How about Mandy Patinkin [Saul]?

Mandy, I've known him. I'm familiar with his work, and then I've also worked on an episode of "Criminal Minds" when he was on the show. He's an amazing person. Everything has an impact on him. He is very, very sensitive. He's a sensitive man. When we were in Israel, we went to the places that nobody else wanted to go. He pays attention to details. Most people might pass by and close their eyes and say, "Oh, I don't care about it." But he genuinely sits and spends time to understand it. And he's so invested in everything that he sees that when you are walking with this man, it opens your eyes to see things that you might have never paid attention to. So I really enjoy it. And watching Claire is great -- just sitting back there, you can just keep watching her. And Morena Baccarin [Jessica] is ... I just enjoy everybody. When I'm on the set -- even when I'm done -- I don't want to leave. I'm just hanging out watching. I just sit there and watch the process -- it's great.

Has anything changed behind the scenes with Claire being pregnant?

No, you don't see anything [different]. Nothing. She is pregnant. I don't know -- I've never been pregnant -- but I think sometimes pregnant women have their own moods, so you just stay out of it [laughs]. But, no, it hasn't affected her work. Nothing. She's good.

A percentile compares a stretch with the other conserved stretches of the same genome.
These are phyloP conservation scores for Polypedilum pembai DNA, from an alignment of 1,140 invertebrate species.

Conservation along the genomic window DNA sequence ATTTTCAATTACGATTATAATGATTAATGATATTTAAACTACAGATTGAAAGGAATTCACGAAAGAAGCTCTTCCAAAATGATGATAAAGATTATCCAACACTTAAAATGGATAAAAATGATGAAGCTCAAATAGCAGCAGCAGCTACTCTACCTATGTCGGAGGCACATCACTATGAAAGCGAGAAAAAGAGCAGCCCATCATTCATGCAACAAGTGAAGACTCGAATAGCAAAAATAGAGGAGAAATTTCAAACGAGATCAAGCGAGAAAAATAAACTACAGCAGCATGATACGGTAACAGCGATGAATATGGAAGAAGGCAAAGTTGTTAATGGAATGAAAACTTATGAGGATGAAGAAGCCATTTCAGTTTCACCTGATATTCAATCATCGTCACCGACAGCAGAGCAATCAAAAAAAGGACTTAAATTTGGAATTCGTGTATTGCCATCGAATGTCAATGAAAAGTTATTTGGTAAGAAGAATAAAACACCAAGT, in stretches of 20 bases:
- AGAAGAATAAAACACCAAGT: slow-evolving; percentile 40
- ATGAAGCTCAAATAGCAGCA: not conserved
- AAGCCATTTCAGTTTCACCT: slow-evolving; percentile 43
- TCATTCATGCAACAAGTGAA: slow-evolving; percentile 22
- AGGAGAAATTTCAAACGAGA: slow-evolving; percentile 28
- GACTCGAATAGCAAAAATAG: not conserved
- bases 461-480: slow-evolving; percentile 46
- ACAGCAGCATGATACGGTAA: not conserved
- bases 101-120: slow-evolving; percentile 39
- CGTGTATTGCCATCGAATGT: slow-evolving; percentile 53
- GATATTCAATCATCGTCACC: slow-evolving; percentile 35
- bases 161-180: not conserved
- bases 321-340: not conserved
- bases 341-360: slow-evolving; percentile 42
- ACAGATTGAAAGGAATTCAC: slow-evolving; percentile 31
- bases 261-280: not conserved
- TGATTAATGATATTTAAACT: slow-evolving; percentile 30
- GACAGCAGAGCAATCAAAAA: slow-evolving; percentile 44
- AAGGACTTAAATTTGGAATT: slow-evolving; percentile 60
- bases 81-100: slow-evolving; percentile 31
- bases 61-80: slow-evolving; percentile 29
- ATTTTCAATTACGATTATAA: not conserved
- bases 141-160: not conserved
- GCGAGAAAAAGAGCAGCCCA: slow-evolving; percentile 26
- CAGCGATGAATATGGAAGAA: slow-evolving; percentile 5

What do you like to watch or read when you're not working?

I like "Shameless." The first season I just watched it straight through. I literally didn't get up. I just had to finish it. Then it was: Now what? Now I have to wait until the next season? So, that was good. I like "Breaking Bad" and "Game of Thrones." I like that era. I like that fantasy world.

I know you're kind of busy with "Homeland" at the moment, but is there a show on the air right now you'd love to be on?

From your mouth to God's ear! I would love to be on "Boardwalk Empire." I grew up on Harold Lloyd, Charles Chaplin, and Buster Keaton, and those were the ones who inspired me. When I'm watching it, it just kind of takes me back to that era. I wish I was born in that era.

And wear a three-piece suit like Nucky Thompson?

Oh, yes. Well, I do have the suit, so they just need to give me the job [laughs].

Is there anything else we didn't cover that you'd like to add?

The only thing I can say is just please let us treat each other with respect. Maybe the world becomes a better place. That's all. Hopefully one day.